XFiles: The Historical Reliability of the Old Testament

(Book: I Don’t Have Enough FAITH to Be an ATHEIST, by Geisler and Turek, chapter 14.)

Christian apologists Dr. Norm Geisler and Dr. Frank Turek are putting the finishing touches on their argument that it takes more faith not to believe the Gospel than to be an evangelical, Trinitarian Christian. Let’s see what objective, verifiable and irrefutable evidence they have to share with us today.

In addition to declaring that the Old Testament is divinely authoritative, imperishable, infallible, and inerrant, Jesus affirmed two of the most historically disputed stories in the Old Testament: Noah (Matt. 24:37-28) and Jonah (Matt. 12:40). Jesus spoke of those stories as being historically true.

Sometimes these posts almost write themselves, don’t they?

As has been their strategy throughout much of the book, Geisler and Turek use the assumption that a miracle-working God exists, in order to “prove” that it’s possible for the supernatural events of the Bible to have occurred.

And why shouldn’t they be true? The miracles associated with Noah and Jonah are child’s play for the all-powerful God who created the universe. With our limited intelligence, we build great ships and keep people alive for months underwater. Why couldn’t God do the same?

When examining the evidence for evolution, Geisler and Turek demanded that scientists provide a detailed account of pretty much every cause-and-effect chain of events all the way back to the Big Bang (and before!) as being the minimum evidence that would be needed to avoid jumping to the superstitious conclusion that God did it all. For Bible stories, however, it’s sufficient to shrug your shoulders and say, “Well, why not?” This is called “needing more FAITH to be an ATHEIST.”

Let me mention in passing that if it is indeed “child’s play” for God to destroy almost all life on the entire planet, and then completely repopulate it with the tremendous number and variety of organisms that we see today, all within recorded human history, then He ought to find it far, far easier to show up in real life to participate in the kind of in-person, tangible, objectively-real relationship that the Gospel tells us He wanted badly enough to die for (literally!). And conversely, if we do not see God demonstrating any willingness and ability to show up in real life to do what the Bible says He wants to do, then why should we believe the more incredible and unrealistic legends it ascribes to Him?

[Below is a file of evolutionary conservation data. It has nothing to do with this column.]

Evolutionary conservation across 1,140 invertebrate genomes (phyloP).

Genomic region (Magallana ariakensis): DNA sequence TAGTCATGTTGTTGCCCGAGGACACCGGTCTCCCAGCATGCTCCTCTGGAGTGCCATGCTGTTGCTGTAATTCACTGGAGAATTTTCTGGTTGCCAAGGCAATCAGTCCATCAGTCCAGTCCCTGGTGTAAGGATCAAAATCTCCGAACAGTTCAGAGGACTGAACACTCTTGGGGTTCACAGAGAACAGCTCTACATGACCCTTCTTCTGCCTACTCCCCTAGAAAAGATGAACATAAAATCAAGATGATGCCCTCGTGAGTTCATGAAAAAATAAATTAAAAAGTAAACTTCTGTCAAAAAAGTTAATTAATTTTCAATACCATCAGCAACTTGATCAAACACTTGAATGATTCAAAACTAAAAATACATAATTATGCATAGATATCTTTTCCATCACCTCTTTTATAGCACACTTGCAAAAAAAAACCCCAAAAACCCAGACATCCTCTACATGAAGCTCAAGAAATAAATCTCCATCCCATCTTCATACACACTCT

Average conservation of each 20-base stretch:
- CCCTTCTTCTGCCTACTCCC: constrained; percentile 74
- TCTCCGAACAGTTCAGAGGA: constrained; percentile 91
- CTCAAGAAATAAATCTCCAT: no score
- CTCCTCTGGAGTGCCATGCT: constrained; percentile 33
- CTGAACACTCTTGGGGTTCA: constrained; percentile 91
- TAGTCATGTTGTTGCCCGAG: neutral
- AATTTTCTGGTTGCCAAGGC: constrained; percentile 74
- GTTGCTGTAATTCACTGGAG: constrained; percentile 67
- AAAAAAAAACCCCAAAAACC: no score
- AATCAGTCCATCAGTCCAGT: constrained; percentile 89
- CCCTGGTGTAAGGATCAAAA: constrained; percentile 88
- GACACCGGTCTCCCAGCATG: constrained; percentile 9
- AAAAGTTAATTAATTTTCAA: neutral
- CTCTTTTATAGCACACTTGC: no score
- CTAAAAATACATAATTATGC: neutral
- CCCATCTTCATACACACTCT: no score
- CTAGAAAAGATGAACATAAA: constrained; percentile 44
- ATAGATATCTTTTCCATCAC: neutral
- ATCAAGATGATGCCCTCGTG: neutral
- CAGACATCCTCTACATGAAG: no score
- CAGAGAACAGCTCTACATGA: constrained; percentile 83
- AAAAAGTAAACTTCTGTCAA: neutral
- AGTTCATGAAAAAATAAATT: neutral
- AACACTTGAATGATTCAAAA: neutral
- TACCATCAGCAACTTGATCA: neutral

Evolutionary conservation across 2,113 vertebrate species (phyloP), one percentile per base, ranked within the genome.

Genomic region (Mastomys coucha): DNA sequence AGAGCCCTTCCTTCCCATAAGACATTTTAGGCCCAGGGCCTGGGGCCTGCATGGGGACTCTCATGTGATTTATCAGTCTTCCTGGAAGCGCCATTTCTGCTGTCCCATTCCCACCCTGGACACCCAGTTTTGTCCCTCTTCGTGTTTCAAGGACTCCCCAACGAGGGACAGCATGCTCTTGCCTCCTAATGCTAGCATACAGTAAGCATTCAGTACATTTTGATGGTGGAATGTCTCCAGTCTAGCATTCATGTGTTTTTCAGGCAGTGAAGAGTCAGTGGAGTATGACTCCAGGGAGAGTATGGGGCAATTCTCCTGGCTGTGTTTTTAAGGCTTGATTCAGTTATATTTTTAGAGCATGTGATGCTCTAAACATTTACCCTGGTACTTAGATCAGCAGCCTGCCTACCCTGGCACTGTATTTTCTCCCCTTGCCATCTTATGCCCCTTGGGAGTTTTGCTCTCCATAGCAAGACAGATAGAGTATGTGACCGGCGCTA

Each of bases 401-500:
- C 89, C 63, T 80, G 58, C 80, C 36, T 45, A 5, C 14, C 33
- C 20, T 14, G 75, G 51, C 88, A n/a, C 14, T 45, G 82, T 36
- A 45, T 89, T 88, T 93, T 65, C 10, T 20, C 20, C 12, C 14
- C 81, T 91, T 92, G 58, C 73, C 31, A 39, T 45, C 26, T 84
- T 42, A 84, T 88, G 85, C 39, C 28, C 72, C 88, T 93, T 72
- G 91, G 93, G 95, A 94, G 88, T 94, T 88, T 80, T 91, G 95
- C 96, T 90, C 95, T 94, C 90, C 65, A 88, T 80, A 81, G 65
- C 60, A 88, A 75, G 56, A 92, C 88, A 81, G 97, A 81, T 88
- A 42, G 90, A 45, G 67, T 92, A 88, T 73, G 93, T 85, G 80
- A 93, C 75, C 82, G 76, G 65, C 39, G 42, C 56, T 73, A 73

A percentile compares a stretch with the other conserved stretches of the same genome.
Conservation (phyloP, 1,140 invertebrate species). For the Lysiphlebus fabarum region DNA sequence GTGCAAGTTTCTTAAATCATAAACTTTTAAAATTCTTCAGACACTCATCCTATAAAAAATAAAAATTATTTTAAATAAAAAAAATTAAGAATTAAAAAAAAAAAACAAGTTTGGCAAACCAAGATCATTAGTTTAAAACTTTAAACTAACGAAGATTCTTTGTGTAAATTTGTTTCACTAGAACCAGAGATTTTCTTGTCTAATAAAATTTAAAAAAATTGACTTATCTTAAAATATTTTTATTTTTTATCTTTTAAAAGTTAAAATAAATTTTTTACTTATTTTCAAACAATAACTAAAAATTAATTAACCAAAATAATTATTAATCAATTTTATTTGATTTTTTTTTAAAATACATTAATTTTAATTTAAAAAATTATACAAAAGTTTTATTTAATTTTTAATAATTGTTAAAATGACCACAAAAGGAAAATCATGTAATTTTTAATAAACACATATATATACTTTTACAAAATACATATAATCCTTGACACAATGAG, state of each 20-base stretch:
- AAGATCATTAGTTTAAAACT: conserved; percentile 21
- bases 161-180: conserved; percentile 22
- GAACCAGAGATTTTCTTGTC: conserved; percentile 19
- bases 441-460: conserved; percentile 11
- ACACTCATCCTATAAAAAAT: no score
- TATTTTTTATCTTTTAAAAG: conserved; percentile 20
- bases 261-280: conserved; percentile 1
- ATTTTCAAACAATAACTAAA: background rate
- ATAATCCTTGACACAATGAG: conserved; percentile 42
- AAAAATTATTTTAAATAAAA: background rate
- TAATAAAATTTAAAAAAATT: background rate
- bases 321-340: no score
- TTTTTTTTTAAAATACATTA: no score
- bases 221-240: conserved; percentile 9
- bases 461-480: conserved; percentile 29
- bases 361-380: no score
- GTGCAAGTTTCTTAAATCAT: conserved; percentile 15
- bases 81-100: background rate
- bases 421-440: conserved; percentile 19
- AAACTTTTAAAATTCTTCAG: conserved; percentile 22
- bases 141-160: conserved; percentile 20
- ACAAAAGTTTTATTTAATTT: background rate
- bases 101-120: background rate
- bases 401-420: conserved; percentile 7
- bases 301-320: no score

There are, of course, numerous problems and inconsistencies in the Noah’s Ark story, as has been well-documented elsewhere. If, as Geisler and Turek assert, Jesus naively accepted this legend as historical fact, that’s a point that should have been considered when they were assessing the evidence for and against his alleged deity, and not saved until now. Of course, they could have claimed that this was just another instance of Jesus’ human nature interfering with his alleged divine omniscience, as it did when he admitted not knowing when the Second Coming was supposed to happen, eh? Maybe he thought the Flood story was true, but he also had a human nature, and human nature is fallible! Right?

I’m not going to spend a whole lot of time rehashing the evidence against the historicity of the Flood. I’ll just mention the two or three things that convinced me, when I was a Christian creationist, that maybe it was best not to be to literal about the early chapters in Genesis. The ice layers in the polar ice cap were one point I couldn’t really explain away without resorting to some kind of divine tampering intended to deliberately deceive those who were looking for the facts. Had there been a truly global flood, all that water covering the poles would have left a substantial mark on the ice caps!

The other kind of evidence was the abundance of geological strata that could not have been formed by a consecutive series of depositions during a single, global inundation. You just don’t have a lot of wind-swept sand dunes forming at the bottom of the ocean, nor do you have land animals walking across mud flats that were subsequently sun-baked and hardened in the middle of a stack of sediments above and below that were all laid down by the same flood. The biggest thing that turned me away from creationism, however, was the dishonesty of the creationists. I like to check my facts and go back to original sources, and time and again I found that creationists were taking quotes out of context, suppressing important data, and outright lying.

But that’s a whole field in and of itself, and I want to keep this blog-lengthed, so let’s move on and have a look at the story of Jonah.